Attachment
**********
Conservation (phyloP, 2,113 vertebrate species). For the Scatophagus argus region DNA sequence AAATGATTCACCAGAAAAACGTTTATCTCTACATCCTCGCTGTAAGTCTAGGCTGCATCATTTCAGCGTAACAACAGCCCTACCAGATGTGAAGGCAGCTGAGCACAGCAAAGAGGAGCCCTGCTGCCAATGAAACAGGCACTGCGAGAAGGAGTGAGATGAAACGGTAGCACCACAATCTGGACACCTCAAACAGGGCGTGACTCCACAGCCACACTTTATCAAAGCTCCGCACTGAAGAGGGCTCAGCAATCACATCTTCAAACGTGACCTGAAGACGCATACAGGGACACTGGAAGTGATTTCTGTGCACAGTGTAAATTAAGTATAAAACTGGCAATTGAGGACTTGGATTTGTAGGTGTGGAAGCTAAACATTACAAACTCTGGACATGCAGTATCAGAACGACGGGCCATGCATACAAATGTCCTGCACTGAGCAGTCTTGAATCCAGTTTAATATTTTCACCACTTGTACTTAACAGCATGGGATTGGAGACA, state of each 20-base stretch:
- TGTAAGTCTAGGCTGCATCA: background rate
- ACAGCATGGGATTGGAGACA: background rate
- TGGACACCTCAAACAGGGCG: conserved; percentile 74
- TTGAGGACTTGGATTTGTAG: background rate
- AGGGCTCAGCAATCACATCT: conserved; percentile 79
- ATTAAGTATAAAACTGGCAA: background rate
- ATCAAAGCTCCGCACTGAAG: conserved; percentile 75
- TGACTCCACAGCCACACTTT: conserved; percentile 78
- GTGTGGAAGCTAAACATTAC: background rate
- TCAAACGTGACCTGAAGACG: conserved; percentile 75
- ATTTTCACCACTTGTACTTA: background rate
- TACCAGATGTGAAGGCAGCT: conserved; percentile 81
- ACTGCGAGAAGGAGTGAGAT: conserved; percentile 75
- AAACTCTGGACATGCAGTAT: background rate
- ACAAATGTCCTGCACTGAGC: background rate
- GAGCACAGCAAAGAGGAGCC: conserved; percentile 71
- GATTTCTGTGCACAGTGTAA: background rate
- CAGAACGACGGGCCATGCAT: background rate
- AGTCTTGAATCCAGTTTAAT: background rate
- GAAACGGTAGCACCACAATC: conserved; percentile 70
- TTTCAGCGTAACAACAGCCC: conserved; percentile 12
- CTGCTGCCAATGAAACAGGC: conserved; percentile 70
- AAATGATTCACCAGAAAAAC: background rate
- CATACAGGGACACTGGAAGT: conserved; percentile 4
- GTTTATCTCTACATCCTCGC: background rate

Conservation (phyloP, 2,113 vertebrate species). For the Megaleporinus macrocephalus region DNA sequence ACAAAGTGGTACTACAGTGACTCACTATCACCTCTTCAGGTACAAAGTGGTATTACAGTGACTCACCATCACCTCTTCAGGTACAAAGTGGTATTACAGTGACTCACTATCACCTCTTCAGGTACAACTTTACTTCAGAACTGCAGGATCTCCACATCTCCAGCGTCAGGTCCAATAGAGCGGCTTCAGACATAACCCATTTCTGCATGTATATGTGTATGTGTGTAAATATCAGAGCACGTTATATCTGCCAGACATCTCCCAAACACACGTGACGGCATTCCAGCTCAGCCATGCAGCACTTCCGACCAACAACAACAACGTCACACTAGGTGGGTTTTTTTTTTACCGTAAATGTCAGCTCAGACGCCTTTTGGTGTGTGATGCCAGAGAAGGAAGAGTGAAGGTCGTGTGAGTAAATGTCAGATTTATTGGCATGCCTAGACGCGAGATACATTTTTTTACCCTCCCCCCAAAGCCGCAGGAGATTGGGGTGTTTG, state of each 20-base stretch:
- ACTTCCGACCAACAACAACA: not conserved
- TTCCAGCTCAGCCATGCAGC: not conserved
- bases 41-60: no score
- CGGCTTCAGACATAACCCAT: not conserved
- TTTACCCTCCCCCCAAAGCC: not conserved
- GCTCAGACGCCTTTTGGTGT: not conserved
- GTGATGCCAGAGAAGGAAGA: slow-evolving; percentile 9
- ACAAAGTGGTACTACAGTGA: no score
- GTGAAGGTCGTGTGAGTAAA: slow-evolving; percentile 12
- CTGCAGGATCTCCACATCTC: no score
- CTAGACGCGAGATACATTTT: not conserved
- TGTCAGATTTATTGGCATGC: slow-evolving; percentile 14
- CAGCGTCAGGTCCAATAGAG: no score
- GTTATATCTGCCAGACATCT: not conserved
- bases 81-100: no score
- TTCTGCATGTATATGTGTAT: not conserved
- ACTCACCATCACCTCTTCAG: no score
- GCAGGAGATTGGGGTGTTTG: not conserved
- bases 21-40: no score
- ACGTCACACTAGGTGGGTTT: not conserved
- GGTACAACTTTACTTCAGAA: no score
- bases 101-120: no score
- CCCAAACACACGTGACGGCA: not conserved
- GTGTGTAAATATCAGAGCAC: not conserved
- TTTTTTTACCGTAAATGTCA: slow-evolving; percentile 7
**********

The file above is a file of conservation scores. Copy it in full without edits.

Conservation (phyloP, 2,113 vertebrate species). For the Scatophagus argus region DNA sequence AAATGATTCACCAGAAAAACGTTTATCTCTACATCCTCGCTGTAAGTCTAGGCTGCATCATTTCAGCGTAACAACAGCCCTACCAGATGTGAAGGCAGCTGAGCACAGCAAAGAGGAGCCCTGCTGCCAATGAAACAGGCACTGCGAGAAGGAGTGAGATGAAACGGTAGCACCACAATCTGGACACCTCAAACAGGGCGTGACTCCACAGCCACACTTTATCAAAGCTCCGCACTGAAGAGGGCTCAGCAATCACATCTTCAAACGTGACCTGAAGACGCATACAGGGACACTGGAAGTGATTTCTGTGCACAGTGTAAATTAAGTATAAAACTGGCAATTGAGGACTTGGATTTGTAGGTGTGGAAGCTAAACATTACAAACTCTGGACATGCAGTATCAGAACGACGGGCCATGCATACAAATGTCCTGCACTGAGCAGTCTTGAATCCAGTTTAATATTTTCACCACTTGTACTTAACAGCATGGGATTGGAGACA, state of each 20-base stretch:
- TGTAAGTCTAGGCTGCATCA: background rate
- ACAGCATGGGATTGGAGACA: background rate
- TGGACACCTCAAACAGGGCG: conserved; percentile 74
- TTGAGGACTTGGATTTGTAG: background rate
- AGGGCTCAGCAATCACATCT: conserved; percentile 79
- ATTAAGTATAAAACTGGCAA: background rate
- ATCAAAGCTCCGCACTGAAG: conserved; percentile 75
- TGACTCCACAGCCACACTTT: conserved; percentile 78
- GTGTGGAAGCTAAACATTAC: background rate
- TCAAACGTGACCTGAAGACG: conserved; percentile 75
- ATTTTCACCACTTGTACTTA: background rate
- TACCAGATGTGAAGGCAGCT: conserved; percentile 81
- ACTGCGAGAAGGAGTGAGAT: conserved; percentile 75
- AAACTCTGGACATGCAGTAT: background rate
- ACAAATGTCCTGCACTGAGC: background rate
- GAGCACAGCAAAGAGGAGCC: conserved; percentile 71
- GATTTCTGTGCACAGTGTAA: background rate
- CAGAACGACGGGCCATGCAT: background rate
- AGTCTTGAATCCAGTTTAAT: background rate
- GAAACGGTAGCACCACAATC: conserved; percentile 70
- TTTCAGCGTAACAACAGCCC: conserved; percentile 12
- CTGCTGCCAATGAAACAGGC: conserved; percentile 70
- AAATGATTCACCAGAAAAAC: background rate
- CATACAGGGACACTGGAAGT: conserved; percentile 4
- GTTTATCTCTACATCCTCGC: background rate

Conservation (phyloP, 2,113 vertebrate species). For the Megaleporinus macrocephalus region DNA sequence ACAAAGTGGTACTACAGTGACTCACTATCACCTCTTCAGGTACAAAGTGGTATTACAGTGACTCACCATCACCTCTTCAGGTACAAAGTGGTATTACAGTGACTCACTATCACCTCTTCAGGTACAACTTTACTTCAGAACTGCAGGATCTCCACATCTCCAGCGTCAGGTCCAATAGAGCGGCTTCAGACATAACCCATTTCTGCATGTATATGTGTATGTGTGTAAATATCAGAGCACGTTATATCTGCCAGACATCTCCCAAACACACGTGACGGCATTCCAGCTCAGCCATGCAGCACTTCCGACCAACAACAACAACGTCACACTAGGTGGGTTTTTTTTTTACCGTAAATGTCAGCTCAGACGCCTTTTGGTGTGTGATGCCAGAGAAGGAAGAGTGAAGGTCGTGTGAGTAAATGTCAGATTTATTGGCATGCCTAGACGCGAGATACATTTTTTTACCCTCCCCCCAAAGCCGCAGGAGATTGGGGTGTTTG, state of each 20-base stretch:
- ACTTCCGACCAACAACAACA: not conserved
- TTCCAGCTCAGCCATGCAGC: not conserved
- bases 41-60: no score
- CGGCTTCAGACATAACCCAT: not conserved
- TTTACCCTCCCCCCAAAGCC: not conserved
- GCTCAGACGCCTTTTGGTGT: not conserved
- GTGATGCCAGAGAAGGAAGA: slow-evolving; percentile 9
- ACAAAGTGGTACTACAGTGA: no score
- GTGAAGGTCGTGTGAGTAAA: slow-evolving; percentile 12
- CTGCAGGATCTCCACATCTC: no score
- CTAGACGCGAGATACATTTT: not conserved
- TGTCAGATTTATTGGCATGC: slow-evolving; percentile 14
- CAGCGTCAGGTCCAATAGAG: no score
- GTTATATCTGCCAGACATCT: not conserved
- bases 81-100: no score
- TTCTGCATGTATATGTGTAT: not conserved
- ACTCACCATCACCTCTTCAG: no score
- GCAGGAGATTGGGGTGTTTG: not conserved
- bases 21-40: no score
- ACGTCACACTAGGTGGGTTT: not conserved
- GGTACAACTTTACTTCAGAA: no score
- bases 101-120: no score
- CCCAAACACACGTGACGGCA: not conserved
- GTGTGTAAATATCAGAGCAC: not conserved
- TTTTTTTACCGTAAATGTCA: slow-evolving; percentile 7